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According to the Collins English Dictionary 10th Edition fraud can be defined as: "deceit, trickery, sharp practice, or breach of confidence, perpetrated for profit or to gain some unfair or dishonest advantage".[1] In the broadest sense, a fraud is an intentional deception made for personal gain or to damage another individual; the related adjective is fraudulent. The specific legal definition varies by legal jurisdiction. Fraud is a crime, and also a civil law violation. Defrauding people or entities of money or valuables is a common purpose of fraud, but there have also been fraudulent "discoveries", e.g. in science, to gain prestige rather than immediate monetary gain
*As defined in Wikipedia

Sunday, April 19, 2009

Is Goldman Sachs Akin to an Overpriced Hedge Fund?

Editor's Note: If you want to read some startline information, facts and analysis about Goldman Sachs, you've got to visit Reggie Middleton's website. Here is just a taste . . .

Nearly one year ago I made clear to all, for absolutely free, that Goldman Sachs was akin to an overpriced hedge fund. The bulk of their profits come from proprietary trading, as do the bulk of the their economic risk added. I first started going bearish on Goldman in July with a flurry of puts with the share price at about $180. Everybody and their mother told me how shorting Goldman would be disastrous. Well, I need a few more disasters like that for my account this year. Take a looksee:

(Editor’s Note: Great Chart on Reggie’s Website)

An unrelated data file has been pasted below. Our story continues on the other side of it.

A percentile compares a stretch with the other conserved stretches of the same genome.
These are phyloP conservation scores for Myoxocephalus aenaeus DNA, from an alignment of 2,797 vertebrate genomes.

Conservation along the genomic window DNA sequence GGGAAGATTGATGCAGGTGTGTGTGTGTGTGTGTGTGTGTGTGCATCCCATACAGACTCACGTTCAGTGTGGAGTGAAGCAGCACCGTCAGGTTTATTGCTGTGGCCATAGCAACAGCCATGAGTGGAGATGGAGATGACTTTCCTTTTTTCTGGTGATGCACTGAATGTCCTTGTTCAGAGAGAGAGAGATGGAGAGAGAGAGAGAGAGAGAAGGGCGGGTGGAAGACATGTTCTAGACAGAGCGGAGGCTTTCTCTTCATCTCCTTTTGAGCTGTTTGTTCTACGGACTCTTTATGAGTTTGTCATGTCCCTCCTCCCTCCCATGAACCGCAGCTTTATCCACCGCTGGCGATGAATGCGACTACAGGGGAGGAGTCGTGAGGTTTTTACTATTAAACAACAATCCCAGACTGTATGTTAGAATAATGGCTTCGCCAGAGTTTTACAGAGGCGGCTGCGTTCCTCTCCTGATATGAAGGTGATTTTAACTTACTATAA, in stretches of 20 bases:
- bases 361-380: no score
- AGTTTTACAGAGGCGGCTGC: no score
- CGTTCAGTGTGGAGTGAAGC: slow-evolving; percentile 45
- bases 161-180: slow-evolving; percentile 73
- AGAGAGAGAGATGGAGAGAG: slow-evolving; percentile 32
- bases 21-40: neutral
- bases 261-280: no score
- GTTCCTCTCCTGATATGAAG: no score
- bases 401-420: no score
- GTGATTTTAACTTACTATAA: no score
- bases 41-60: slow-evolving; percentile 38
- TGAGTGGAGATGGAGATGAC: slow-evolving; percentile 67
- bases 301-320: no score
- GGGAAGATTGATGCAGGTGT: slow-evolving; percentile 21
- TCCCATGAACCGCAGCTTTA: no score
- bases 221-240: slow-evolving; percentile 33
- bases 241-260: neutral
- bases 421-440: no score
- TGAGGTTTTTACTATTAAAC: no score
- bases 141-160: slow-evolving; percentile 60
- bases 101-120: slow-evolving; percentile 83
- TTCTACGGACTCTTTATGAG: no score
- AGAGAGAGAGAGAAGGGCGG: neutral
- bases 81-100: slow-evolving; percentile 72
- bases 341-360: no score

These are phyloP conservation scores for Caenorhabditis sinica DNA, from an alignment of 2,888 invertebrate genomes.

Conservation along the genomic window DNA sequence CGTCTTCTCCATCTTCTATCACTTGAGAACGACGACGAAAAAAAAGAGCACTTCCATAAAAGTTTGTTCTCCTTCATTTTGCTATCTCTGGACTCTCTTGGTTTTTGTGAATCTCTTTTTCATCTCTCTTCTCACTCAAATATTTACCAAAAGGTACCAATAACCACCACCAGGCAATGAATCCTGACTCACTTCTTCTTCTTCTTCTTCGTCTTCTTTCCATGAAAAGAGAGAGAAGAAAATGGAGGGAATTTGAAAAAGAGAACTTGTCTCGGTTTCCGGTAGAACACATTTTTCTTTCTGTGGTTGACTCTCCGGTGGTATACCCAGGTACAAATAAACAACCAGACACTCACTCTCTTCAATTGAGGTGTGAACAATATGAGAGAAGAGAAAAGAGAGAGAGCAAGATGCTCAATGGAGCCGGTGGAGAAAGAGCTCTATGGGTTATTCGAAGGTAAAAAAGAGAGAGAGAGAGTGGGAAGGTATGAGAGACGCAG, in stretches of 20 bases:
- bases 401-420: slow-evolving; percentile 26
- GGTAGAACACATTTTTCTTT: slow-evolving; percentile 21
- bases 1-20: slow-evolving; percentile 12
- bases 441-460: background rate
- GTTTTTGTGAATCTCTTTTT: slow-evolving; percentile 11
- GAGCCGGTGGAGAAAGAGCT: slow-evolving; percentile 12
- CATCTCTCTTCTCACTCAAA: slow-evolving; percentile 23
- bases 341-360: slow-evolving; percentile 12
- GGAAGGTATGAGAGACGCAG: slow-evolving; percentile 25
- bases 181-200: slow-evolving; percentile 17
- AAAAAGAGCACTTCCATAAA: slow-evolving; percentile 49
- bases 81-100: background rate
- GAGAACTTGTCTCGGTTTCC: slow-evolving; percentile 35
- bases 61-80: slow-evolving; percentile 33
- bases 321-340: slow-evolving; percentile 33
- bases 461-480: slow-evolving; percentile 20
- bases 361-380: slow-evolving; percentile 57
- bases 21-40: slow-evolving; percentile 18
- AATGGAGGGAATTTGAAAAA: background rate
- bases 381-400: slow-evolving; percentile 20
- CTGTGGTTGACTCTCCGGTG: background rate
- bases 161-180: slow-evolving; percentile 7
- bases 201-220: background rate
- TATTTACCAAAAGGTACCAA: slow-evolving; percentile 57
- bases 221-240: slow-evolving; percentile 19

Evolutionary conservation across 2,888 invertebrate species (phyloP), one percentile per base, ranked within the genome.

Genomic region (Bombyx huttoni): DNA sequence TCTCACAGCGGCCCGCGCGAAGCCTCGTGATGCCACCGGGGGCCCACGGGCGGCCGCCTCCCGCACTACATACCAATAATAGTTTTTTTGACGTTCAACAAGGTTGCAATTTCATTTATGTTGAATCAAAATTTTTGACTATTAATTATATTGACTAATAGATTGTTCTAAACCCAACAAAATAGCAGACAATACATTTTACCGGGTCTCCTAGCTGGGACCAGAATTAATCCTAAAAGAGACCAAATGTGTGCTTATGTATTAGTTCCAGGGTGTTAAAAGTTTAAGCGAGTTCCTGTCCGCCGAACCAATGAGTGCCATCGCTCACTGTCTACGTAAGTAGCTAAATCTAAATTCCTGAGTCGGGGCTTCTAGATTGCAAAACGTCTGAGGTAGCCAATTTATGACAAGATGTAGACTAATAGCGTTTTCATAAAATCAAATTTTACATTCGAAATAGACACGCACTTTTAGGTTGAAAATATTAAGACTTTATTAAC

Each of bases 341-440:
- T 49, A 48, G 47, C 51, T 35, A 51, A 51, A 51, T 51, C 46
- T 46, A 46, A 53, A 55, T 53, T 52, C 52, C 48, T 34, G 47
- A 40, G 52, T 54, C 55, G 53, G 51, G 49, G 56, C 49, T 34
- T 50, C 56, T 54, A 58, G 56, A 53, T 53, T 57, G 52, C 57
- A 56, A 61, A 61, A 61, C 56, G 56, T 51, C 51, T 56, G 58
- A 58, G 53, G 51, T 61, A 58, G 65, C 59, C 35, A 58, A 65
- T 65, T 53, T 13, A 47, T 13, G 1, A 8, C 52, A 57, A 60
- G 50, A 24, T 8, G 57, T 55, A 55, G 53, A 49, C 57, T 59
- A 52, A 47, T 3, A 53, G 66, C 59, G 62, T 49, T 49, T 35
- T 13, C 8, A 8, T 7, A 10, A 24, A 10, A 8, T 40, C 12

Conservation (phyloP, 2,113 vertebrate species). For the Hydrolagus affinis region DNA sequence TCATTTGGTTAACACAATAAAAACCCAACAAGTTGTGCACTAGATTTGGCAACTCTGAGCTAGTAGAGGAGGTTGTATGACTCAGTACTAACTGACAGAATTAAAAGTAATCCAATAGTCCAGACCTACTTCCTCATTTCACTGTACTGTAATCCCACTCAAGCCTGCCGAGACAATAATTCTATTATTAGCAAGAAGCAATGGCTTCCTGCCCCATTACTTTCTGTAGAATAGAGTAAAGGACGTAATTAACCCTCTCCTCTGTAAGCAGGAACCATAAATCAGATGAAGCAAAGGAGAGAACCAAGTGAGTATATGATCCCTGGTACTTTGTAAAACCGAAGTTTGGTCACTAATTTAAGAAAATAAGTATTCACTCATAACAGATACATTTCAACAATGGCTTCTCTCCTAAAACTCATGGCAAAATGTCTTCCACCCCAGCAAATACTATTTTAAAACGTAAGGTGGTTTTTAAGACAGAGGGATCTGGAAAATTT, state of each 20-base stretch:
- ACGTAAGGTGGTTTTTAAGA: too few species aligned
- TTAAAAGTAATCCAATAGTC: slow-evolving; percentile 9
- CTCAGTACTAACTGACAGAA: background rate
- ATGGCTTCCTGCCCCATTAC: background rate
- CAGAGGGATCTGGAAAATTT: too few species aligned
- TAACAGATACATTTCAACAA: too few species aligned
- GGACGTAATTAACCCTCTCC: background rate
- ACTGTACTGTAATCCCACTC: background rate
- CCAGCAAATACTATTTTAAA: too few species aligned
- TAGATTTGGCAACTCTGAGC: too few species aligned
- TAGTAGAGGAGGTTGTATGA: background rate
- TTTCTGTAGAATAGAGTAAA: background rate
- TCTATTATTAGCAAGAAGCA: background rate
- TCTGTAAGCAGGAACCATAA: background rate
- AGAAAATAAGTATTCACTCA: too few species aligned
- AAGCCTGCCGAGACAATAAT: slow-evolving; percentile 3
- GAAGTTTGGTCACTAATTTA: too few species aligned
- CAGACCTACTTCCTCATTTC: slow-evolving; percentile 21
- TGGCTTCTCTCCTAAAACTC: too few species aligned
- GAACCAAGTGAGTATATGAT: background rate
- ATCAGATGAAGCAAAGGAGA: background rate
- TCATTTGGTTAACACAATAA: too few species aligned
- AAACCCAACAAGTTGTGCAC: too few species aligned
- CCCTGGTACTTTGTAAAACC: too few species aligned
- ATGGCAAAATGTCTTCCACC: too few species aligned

I have recent research on Goldman, marking assets to what I believe to be realistic marks to be expected from the PPIP program, for my subscribers:

(Editor’s Note: These reports are for his subscribers only. They will blow your socks off.)

Well, the story significantly predates PPIP, and at the end of this article I will release my stress test results for Goldman Sachs. Drum roll, please....

In June of last year I made it clear that Goldman was trading on name brand premium only, and a premium that was quite undeserved. This premium was paid by those who don't like to run numbers and observe correlations, two activities which happen to be my specialty. See "Goldman Sachs Snapshot: Risk vs. Reward vs. Reputations on the Street", from which I have excerpted the justifications for my bearish moves:

We have looked at company’s recent quarterly filings and 10K to have a closer view of Goldman Sachs’ (GS) exposure. Following are some of our observations:

Value at Risk (VAR) and Risk Adjusted Return on Risk Adjusted Capital (RARORAC)

Goldman has the highest VAR among its peer group of $184 mn, followed by Lehman at distant $123 mn (we all know how well LEH is currently faring). Notably, GS also the highest range (difference of highest and lowest daily VAR during a quarter) of daily trading VAR of $92 million, reflecting significant (read risky) volatility in its trading portfolio. This is higher than $61 mn and $67 mn (for 1Q2008) for Lehman and JPM, respectively. This is also being reflected in the lowest risk adjusted return on risk adjusted capital (RARORAC - a much more grounded measure of risk adjusted return) of 14.8% for GS among its peer group. Just so this doesn't escape anybody, GS has the lowest risk adjusted return on the Street. Simply analyzing earnings (or looking at CNBC) would lead one to believe that Goldman has the highest return on investment, but unfortunately, the world is a bit more complex than an earnings statement or a cable news channel.

Editor’s Note: I only pulled a few paragraphs from pages of material, charts and graphs he has on his website. I recommend Reggie’s website for his work on truly digging into Goldman Sachs and exposing a lot of material the bigshot analyst on Wall Street are afraid to talk about.

Here’s the link to Reggie’s website – Click Here


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